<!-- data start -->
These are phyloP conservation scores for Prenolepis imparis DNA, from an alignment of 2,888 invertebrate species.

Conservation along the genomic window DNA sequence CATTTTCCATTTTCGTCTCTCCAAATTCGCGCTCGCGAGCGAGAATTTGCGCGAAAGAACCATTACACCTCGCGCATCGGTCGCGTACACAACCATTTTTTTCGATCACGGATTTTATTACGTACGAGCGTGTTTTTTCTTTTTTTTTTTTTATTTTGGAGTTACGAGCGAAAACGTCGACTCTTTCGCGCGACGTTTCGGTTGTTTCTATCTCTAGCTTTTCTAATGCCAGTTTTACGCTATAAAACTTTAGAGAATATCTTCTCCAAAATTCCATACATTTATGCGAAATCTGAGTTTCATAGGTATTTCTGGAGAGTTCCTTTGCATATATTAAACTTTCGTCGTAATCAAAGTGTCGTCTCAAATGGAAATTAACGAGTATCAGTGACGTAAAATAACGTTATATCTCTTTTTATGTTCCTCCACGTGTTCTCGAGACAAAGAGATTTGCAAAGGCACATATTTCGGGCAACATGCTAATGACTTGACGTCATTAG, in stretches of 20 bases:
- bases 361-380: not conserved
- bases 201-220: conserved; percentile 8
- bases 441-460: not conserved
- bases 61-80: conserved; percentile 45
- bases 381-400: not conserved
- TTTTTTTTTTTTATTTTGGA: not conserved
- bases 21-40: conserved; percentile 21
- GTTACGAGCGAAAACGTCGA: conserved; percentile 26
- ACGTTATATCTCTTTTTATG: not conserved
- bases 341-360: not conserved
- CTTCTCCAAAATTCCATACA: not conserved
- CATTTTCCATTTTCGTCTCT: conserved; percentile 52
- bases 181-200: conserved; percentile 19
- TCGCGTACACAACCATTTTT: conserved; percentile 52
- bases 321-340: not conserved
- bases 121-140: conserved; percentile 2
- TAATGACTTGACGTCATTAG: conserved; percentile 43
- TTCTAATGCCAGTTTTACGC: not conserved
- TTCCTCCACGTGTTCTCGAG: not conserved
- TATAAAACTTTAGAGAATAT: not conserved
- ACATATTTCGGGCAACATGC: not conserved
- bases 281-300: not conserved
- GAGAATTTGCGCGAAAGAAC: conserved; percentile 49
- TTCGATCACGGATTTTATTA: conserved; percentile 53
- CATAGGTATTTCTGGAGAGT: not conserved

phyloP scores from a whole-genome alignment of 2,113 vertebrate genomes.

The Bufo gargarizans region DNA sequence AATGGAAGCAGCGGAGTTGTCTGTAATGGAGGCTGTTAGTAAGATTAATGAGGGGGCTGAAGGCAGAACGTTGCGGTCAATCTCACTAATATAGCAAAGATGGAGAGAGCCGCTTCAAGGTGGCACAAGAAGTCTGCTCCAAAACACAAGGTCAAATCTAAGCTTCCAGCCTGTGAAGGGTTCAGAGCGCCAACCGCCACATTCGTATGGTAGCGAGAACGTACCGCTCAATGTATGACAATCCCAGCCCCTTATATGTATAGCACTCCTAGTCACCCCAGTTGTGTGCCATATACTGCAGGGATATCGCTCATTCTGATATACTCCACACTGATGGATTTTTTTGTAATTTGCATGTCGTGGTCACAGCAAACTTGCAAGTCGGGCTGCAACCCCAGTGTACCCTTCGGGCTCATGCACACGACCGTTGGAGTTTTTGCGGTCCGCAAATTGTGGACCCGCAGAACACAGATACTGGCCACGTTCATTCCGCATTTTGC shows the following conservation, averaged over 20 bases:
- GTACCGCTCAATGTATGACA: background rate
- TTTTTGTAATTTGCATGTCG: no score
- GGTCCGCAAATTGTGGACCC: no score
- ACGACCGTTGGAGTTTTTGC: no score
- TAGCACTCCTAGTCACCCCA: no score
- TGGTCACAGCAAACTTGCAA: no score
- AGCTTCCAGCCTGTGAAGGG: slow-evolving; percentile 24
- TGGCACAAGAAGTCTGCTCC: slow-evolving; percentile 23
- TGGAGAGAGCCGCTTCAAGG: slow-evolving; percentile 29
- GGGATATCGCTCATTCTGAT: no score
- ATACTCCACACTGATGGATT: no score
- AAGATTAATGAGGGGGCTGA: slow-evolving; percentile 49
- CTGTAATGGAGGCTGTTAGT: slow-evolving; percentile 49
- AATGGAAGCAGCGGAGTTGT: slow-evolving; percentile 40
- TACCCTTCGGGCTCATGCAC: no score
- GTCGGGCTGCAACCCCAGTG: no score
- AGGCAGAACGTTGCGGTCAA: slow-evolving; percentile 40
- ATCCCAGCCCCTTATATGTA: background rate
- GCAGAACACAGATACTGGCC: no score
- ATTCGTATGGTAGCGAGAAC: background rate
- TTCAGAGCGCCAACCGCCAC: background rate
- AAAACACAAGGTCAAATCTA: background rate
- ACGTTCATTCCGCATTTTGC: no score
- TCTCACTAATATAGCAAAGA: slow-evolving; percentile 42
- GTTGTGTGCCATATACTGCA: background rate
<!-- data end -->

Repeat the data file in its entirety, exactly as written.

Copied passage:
These are phyloP conservation scores for Prenolepis imparis DNA, from an alignment of 2,888 invertebrate species.

Conservation along the genomic window DNA sequence CATTTTCCATTTTCGTCTCTCCAAATTCGCGCTCGCGAGCGAGAATTTGCGCGAAAGAACCATTACACCTCGCGCATCGGTCGCGTACACAACCATTTTTTTCGATCACGGATTTTATTACGTACGAGCGTGTTTTTTCTTTTTTTTTTTTTATTTTGGAGTTACGAGCGAAAACGTCGACTCTTTCGCGCGACGTTTCGGTTGTTTCTATCTCTAGCTTTTCTAATGCCAGTTTTACGCTATAAAACTTTAGAGAATATCTTCTCCAAAATTCCATACATTTATGCGAAATCTGAGTTTCATAGGTATTTCTGGAGAGTTCCTTTGCATATATTAAACTTTCGTCGTAATCAAAGTGTCGTCTCAAATGGAAATTAACGAGTATCAGTGACGTAAAATAACGTTATATCTCTTTTTATGTTCCTCCACGTGTTCTCGAGACAAAGAGATTTGCAAAGGCACATATTTCGGGCAACATGCTAATGACTTGACGTCATTAG, in stretches of 20 bases:
- bases 361-380: not conserved
- bases 201-220: conserved; percentile 8
- bases 441-460: not conserved
- bases 61-80: conserved; percentile 45
- bases 381-400: not conserved
- TTTTTTTTTTTTATTTTGGA: not conserved
- bases 21-40: conserved; percentile 21
- GTTACGAGCGAAAACGTCGA: conserved; percentile 26
- ACGTTATATCTCTTTTTATG: not conserved
- bases 341-360: not conserved
- CTTCTCCAAAATTCCATACA: not conserved
- CATTTTCCATTTTCGTCTCT: conserved; percentile 52
- bases 181-200: conserved; percentile 19
- TCGCGTACACAACCATTTTT: conserved; percentile 52
- bases 321-340: not conserved
- bases 121-140: conserved; percentile 2
- TAATGACTTGACGTCATTAG: conserved; percentile 43
- TTCTAATGCCAGTTTTACGC: not conserved
- TTCCTCCACGTGTTCTCGAG: not conserved
- TATAAAACTTTAGAGAATAT: not conserved
- ACATATTTCGGGCAACATGC: not conserved
- bases 281-300: not conserved
- GAGAATTTGCGCGAAAGAAC: conserved; percentile 49
- TTCGATCACGGATTTTATTA: conserved; percentile 53
- CATAGGTATTTCTGGAGAGT: not conserved

phyloP scores from a whole-genome alignment of 2,113 vertebrate genomes.

The Bufo gargarizans region DNA sequence AATGGAAGCAGCGGAGTTGTCTGTAATGGAGGCTGTTAGTAAGATTAATGAGGGGGCTGAAGGCAGAACGTTGCGGTCAATCTCACTAATATAGCAAAGATGGAGAGAGCCGCTTCAAGGTGGCACAAGAAGTCTGCTCCAAAACACAAGGTCAAATCTAAGCTTCCAGCCTGTGAAGGGTTCAGAGCGCCAACCGCCACATTCGTATGGTAGCGAGAACGTACCGCTCAATGTATGACAATCCCAGCCCCTTATATGTATAGCACTCCTAGTCACCCCAGTTGTGTGCCATATACTGCAGGGATATCGCTCATTCTGATATACTCCACACTGATGGATTTTTTTGTAATTTGCATGTCGTGGTCACAGCAAACTTGCAAGTCGGGCTGCAACCCCAGTGTACCCTTCGGGCTCATGCACACGACCGTTGGAGTTTTTGCGGTCCGCAAATTGTGGACCCGCAGAACACAGATACTGGCCACGTTCATTCCGCATTTTGC shows the following conservation, averaged over 20 bases:
- GTACCGCTCAATGTATGACA: background rate
- TTTTTGTAATTTGCATGTCG: no score
- GGTCCGCAAATTGTGGACCC: no score
- ACGACCGTTGGAGTTTTTGC: no score
- TAGCACTCCTAGTCACCCCA: no score
- TGGTCACAGCAAACTTGCAA: no score
- AGCTTCCAGCCTGTGAAGGG: slow-evolving; percentile 24
- TGGCACAAGAAGTCTGCTCC: slow-evolving; percentile 23
- TGGAGAGAGCCGCTTCAAGG: slow-evolving; percentile 29
- GGGATATCGCTCATTCTGAT: no score
- ATACTCCACACTGATGGATT: no score
- AAGATTAATGAGGGGGCTGA: slow-evolving; percentile 49
- CTGTAATGGAGGCTGTTAGT: slow-evolving; percentile 49
- AATGGAAGCAGCGGAGTTGT: slow-evolving; percentile 40
- TACCCTTCGGGCTCATGCAC: no score
- GTCGGGCTGCAACCCCAGTG: no score
- AGGCAGAACGTTGCGGTCAA: slow-evolving; percentile 40
- ATCCCAGCCCCTTATATGTA: background rate
- GCAGAACACAGATACTGGCC: no score
- ATTCGTATGGTAGCGAGAAC: background rate
- TTCAGAGCGCCAACCGCCAC: background rate
- AAAACACAAGGTCAAATCTA: background rate
- ACGTTCATTCCGCATTTTGC: no score
- TCTCACTAATATAGCAAAGA: slow-evolving; percentile 42
- GTTGTGTGCCATATACTGCA: background rate